A West Midlands aquarium business is under investigation by customs after being linked to the largest coral smuggling operation seen in the UK.
The animals, which are protected under the Convention on International Trade in Endangered Species, were discovered in air freight at Manchester airport.
HM Revenue & Customs officers working from Manchester and Heathrow airports seized the shipment containing 350 live corals and clams, including a significant number of rare corals which are banned from importation into the EU.
The market value of the coral is put at somewhere near £50,000.
The containers were shipped from Indonesia via Malaysia destined for retail traders based across the UK who had pre-ordered the creatures via one wholesaler.
Although investigators discovered the shipment in September, details were kept confidential and on-going inquiries are under way into businesses in the West Midlands, Manchester, Cheshire, Northamptonshire, Yorkshire and Scotland.
The haul involved corals falsely declared on the Customs import declaration, including corals banned in trade such as Catalaphyllia jardinei, Trachyphyllia geoffroyi and species from the genera Plerogyra.
All hard corals and giant clams are strictly regulated by the Convention on International Trade in Endangered Species (CITES).
Linda Paul, HMRC head of detection North West, said: "HMRC takes its role in enforcing international agreements and prohibitions designed to preserve our natural environment very seriously. Anyone tempted to trade in protected creatures and plants should think again. The illicit trade in endangered animals is one of the most serious global problems of our time. Not only does this crime endanger our planet, but it could mean that some animals disappear for ever."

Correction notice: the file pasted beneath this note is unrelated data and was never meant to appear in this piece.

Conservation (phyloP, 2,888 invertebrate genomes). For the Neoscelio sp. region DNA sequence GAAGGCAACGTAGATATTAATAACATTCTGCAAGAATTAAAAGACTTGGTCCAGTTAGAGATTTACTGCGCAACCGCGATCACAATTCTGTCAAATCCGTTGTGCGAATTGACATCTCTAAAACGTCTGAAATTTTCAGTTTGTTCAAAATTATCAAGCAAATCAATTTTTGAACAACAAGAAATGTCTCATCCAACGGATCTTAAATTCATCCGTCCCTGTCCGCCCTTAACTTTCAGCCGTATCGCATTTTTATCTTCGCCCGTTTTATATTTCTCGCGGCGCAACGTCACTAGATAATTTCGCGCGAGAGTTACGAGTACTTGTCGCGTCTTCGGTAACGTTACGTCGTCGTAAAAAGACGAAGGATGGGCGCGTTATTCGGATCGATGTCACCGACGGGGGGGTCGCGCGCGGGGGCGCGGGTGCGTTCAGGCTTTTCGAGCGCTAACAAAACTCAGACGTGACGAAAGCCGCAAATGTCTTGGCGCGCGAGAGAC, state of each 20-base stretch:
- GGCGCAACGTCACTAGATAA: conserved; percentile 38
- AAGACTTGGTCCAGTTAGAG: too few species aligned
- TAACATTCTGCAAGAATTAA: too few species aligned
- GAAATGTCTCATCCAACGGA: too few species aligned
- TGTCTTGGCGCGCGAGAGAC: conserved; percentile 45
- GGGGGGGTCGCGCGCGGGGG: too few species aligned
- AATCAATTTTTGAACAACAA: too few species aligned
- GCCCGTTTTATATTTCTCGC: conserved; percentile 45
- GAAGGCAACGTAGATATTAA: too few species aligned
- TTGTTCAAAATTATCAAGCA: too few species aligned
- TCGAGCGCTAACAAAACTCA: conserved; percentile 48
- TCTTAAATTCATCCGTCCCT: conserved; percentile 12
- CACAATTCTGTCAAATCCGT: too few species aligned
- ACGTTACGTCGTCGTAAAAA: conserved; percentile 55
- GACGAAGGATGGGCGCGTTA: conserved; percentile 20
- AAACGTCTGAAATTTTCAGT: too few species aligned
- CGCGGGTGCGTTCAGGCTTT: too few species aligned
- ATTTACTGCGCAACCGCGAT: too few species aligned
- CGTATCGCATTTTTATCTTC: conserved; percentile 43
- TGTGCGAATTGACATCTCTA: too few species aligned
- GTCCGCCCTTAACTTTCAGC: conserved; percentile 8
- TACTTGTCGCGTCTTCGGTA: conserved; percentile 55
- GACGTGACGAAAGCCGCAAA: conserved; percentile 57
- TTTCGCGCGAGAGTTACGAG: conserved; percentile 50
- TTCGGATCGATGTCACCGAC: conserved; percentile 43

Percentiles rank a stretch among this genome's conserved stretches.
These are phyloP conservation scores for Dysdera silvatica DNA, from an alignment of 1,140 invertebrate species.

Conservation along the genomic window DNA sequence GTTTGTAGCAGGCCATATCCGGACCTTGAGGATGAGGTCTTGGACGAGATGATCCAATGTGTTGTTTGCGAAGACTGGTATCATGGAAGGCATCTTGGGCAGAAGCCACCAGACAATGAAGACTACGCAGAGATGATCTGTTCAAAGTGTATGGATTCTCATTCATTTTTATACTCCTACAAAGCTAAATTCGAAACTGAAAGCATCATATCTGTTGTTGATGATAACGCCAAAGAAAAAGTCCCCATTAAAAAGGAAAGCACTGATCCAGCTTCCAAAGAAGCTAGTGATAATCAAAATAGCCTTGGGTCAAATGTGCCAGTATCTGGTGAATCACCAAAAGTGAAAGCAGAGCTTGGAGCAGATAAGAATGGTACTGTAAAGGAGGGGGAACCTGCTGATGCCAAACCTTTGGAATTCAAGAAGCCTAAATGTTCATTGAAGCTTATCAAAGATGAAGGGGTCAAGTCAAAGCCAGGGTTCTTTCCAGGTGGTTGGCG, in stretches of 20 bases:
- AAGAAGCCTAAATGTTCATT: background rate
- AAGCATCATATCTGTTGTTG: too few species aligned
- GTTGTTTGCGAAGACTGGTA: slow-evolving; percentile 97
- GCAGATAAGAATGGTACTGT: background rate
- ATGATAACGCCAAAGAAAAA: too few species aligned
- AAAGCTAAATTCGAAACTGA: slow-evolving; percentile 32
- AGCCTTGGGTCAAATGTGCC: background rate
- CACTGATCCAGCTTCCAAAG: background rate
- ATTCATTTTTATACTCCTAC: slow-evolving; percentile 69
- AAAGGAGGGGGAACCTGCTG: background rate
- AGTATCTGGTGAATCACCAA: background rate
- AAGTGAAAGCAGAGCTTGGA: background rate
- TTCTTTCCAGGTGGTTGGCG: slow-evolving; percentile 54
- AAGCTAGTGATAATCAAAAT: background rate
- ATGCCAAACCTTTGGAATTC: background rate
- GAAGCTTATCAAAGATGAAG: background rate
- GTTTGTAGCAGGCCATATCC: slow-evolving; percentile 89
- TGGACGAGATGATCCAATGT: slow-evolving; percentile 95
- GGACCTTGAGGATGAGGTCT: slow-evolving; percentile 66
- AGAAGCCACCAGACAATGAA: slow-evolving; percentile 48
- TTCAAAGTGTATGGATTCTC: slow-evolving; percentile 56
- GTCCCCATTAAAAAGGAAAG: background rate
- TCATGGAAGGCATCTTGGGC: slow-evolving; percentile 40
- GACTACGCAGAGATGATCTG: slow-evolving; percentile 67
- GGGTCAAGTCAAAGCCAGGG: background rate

Because of difficulties in identifying many corals to species level, experts were called in to assist officers with this task.
The corals have now been sent to London Zoo, where tanks large enough to cope with them were available.
Most of the corals and clams survived in transit and are now flourishing in a specialist aquarium, HMRC said. Charles Mackay, head of the HMRC specialist CITES team based at Heathrow said: "The vast majority of the aquarium import trade is carried out quite legitimate. However this was quiet clearly a blatant attempt to smuggle banned and unlicensed corals into the UK in order to profit from the higher prices they would fetch. HM Revenue & Customs will continue to crack down on the illegal international trade in wildlife and plants to safeguard endangered species which are threatened with extinction."
Brian Zimmerman, head keeper at London Zoo's aquarium, said: "It is disheartening to see so many protected species being smuggled into the UK. These protected species are vulnerable to over-collecting which is why their trade has been banned in the EU. It is a shame that some individuals chose to ignore laws put in place to ensure the survival of the very species they claim to admire. Most home aquarium enthusiasts would not condone this illegal trade but those that disregard the law give a bad name to the whole industry.